Arlington Public Schools will not offer high school students beginner’s level Japanese and German classes this fall, and some parents and students are speaking out about it.
Much of the loudest advocacy has been geared toward supporting up the Japanese classes. Public comments after a world languages presentation at last week’s School Board meeting (May 3) focused on the ways that the Japanese classes have made an impact on students.
“It’s not just a language, it’s not just something people take because they want to get the advanced diploma,” said one student, Juliana Logan. “It’s not an easy language, we take it because we care and we want to learn more about it.”
Another student, Liam Mason, started a Change.org petition that, as of May 4 (Friday), had garnered more than 1,800 signatures over the past week. The petition isn’t clear as to how many of the signers are Arlington residents.
Mason spoke of his strong desire to learn the language, calling the news of the phase out “devastating.”
The demand for Japanese and German courses has shrunk in recent years, according to Arlington Public Schools spokesman Frank Bellavia.
In 2015-2016, 65 students signed up for German and 54 signed up for Japanese. By the next school year, 2016-2017, those numbers dropped to 42 and 37 students respectively.
Though the numbers rose by two students per language in 2017-2018, Bellavia said that the numbers for 2018-2019 German and Japanese enrollment were low. There were 33 requests for German, or six less than in 2017-2018, and 41 requests for Japanese.
Bellavia added in an email to ARLnow that the school system “often [has] attrition from level one to level two… that means that there are even smaller levels at the advanced language level.”
“Therefore, we have decided to use our resources for courses that have a greater level of interest throughout APS,” he said.
Supporters have noted that the reason for the relatively low requests, compared to much more popular languages like Spanish or French (with a respective 2,326 and 673 enrolled students in the last school year), is due to school counselors advising students to switch to Chinese and the lack of a Japanese and German option at the middle school level.
Mason described how many students tend to stick with their middle school language as they advance grade levels, and that German and Japanese are thus dealt an unfair hand during enrollment.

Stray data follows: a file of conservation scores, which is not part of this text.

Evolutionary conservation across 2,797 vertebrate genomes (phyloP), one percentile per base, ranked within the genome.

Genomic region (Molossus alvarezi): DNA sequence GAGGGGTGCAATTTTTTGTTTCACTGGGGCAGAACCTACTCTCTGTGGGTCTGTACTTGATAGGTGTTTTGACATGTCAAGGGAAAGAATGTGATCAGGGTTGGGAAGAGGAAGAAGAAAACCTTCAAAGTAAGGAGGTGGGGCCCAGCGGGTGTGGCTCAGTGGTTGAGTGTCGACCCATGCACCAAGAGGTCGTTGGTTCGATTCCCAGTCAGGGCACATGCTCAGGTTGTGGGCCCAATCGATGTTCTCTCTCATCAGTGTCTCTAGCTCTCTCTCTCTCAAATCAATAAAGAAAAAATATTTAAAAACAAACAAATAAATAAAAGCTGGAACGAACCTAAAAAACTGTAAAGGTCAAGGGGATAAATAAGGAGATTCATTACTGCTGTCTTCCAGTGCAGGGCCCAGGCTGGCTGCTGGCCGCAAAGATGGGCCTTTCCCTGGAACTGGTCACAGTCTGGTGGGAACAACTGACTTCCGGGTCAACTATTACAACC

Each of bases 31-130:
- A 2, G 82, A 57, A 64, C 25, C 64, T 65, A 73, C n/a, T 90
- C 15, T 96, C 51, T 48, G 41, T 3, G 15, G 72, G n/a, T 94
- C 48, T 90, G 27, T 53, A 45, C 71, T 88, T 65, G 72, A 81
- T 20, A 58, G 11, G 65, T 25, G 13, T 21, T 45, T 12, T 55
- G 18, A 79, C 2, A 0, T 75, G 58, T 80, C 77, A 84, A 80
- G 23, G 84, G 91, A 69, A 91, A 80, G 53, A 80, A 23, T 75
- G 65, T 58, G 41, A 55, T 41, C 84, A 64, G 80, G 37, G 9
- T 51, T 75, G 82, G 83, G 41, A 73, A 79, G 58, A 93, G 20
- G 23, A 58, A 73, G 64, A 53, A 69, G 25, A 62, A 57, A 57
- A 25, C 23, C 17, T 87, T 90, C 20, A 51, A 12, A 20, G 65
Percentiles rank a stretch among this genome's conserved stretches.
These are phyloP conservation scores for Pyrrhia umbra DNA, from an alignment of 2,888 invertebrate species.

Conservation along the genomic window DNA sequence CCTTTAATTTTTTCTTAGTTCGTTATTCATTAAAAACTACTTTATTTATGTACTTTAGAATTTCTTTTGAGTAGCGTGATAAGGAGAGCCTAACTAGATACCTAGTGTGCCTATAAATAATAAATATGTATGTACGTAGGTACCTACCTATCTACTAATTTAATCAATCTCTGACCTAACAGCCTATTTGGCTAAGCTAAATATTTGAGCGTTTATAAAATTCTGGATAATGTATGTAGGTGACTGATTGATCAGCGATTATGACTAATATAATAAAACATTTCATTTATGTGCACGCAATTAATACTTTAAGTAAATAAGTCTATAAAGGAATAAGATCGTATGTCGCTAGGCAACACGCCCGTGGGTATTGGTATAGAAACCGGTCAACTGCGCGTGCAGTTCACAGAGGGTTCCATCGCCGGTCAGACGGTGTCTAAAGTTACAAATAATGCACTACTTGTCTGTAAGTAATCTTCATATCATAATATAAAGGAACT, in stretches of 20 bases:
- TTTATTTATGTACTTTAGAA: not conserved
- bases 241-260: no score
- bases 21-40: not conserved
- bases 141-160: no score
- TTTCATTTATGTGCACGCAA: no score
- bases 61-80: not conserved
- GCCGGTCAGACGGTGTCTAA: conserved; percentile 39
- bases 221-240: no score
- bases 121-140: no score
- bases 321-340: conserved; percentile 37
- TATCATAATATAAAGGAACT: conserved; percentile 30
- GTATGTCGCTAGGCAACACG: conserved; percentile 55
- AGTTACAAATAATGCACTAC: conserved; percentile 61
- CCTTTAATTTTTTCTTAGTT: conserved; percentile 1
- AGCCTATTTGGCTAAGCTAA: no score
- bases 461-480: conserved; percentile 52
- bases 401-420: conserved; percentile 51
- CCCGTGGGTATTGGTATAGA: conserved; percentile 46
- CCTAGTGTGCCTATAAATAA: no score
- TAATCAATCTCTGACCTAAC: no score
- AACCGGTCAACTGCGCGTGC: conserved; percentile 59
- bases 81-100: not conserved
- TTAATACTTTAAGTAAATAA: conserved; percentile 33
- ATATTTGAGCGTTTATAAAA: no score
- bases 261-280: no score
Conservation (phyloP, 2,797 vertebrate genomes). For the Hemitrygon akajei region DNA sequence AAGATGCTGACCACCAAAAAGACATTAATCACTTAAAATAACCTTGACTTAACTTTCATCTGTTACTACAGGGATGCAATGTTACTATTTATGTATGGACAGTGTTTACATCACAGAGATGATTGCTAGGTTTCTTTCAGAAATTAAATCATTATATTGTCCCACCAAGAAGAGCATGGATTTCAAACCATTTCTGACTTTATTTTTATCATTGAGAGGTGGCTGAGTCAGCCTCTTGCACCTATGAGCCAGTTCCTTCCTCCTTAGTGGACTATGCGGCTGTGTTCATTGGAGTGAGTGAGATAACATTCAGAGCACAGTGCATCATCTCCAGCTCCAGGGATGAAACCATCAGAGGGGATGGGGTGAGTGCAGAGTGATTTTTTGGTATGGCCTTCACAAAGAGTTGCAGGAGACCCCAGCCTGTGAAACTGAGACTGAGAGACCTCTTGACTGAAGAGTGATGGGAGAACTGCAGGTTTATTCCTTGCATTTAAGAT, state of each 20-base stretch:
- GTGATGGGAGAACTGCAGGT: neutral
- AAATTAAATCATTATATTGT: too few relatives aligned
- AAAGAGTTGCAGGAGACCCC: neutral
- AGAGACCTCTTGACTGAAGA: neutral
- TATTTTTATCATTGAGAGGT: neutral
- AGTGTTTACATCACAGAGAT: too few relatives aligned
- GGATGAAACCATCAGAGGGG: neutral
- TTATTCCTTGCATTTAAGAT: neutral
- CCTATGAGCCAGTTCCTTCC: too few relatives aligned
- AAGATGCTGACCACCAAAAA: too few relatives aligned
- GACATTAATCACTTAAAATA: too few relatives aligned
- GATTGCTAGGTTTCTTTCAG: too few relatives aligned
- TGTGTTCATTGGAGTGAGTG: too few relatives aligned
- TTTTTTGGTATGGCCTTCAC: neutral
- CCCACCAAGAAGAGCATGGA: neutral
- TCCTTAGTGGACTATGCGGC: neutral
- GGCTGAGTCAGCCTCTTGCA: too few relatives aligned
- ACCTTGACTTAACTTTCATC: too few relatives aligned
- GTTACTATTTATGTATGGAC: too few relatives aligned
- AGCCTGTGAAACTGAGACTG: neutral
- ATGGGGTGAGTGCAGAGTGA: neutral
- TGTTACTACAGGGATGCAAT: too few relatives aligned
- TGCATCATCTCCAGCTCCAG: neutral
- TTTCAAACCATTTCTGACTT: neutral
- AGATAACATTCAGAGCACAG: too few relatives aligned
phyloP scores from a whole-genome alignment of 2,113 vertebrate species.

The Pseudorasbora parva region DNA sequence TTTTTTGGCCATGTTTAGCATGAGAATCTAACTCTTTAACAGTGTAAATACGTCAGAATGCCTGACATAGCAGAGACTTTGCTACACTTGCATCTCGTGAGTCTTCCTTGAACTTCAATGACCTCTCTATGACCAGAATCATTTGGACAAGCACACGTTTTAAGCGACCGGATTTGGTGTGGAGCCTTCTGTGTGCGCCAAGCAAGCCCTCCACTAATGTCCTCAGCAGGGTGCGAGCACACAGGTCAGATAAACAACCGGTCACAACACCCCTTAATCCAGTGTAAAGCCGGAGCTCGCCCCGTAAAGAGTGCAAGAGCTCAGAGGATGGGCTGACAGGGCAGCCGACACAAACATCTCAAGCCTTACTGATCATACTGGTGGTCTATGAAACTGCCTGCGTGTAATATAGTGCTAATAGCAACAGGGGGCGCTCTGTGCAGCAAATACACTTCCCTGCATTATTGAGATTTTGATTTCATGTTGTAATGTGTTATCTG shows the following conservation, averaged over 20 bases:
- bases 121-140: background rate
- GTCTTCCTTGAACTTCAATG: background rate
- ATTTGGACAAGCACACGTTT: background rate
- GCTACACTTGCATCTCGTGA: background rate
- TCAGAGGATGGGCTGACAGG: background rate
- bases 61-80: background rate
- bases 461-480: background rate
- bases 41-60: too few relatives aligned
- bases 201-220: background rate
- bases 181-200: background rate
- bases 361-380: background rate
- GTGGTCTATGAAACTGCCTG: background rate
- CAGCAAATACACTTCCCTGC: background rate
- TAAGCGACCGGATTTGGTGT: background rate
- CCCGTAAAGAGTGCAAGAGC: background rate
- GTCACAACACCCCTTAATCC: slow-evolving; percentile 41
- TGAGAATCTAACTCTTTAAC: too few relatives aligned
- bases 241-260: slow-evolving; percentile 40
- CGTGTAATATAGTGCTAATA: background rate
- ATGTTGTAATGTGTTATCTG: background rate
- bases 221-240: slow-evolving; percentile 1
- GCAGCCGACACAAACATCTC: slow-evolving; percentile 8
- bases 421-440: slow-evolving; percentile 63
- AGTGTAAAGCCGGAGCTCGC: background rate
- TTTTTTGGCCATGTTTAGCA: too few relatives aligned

“Counselors have told children to disenroll and it’s not offered in middle school, [yet] numbers are increasing by a surprising margin,” said Mason. His comments continued, stating that he believed that the anticipated larger class sizes would add more students to the program.
According to Bellavia, the advice from counselors came after it was determined that there would be insufficient enrollment for the 2018-2019 school year:
APS counselors do not advocate for one world language course over another. Students were given the same opportunity to select Japanese and German as they were all world languages within APS. Each year, students select those courses they are interested in taking. Once all of the course requests are approved, school staff review the requests and then determine the number of sections needed for each course. Each year, there may be some courses for which there is not enough student interest to run the course. Once it was determined there was not enough interest to run Japanese and German for the 2018-19 school year with the current model, counselors advised students that another option would need to be selected.
We are in the process of determining other potential options for offering these languages to those students who are interested.
A committee, Save Japanese in Arlington Public Schools, has been formed by the parents and students, seeking a one year deferment of the decision to allow for community input.
It’s unclear how much sway the committee could have, as Bellavia told ARLnow that all levels of those classes will be phased out by the 2020-2021 school year.
The phase out comes weeks after parents vocalized their collective frustration over budget cuts to the world language program at the elementary school level, known as FLES.
It also comes weeks after a Japanese high school planted dogwood trees at Arlington Career Center as a commemoration of a gift from the United States 103 years ago.
Arlington was chosen as the site of the gift as part of a desire to create a sister city status between Arlington County and Setagaya ward in Tokyo.
Marc Hitzig, a Bluemont resident and the Japan-America Society of Washington D.C.’s executive director, thinks that the phase out will make the county look less dedicated to the creation of a sister city.
“Whenever sister cities or companies want to make a connection with a city or an area, they’re going to look at how much that area is internationalizing… how much of Japan they’re already focused on.”
He added that the society was willing to assist Japanese teachers at APS get the word out about the program and encourage more students to enroll.
Screenshot via Arlington School Board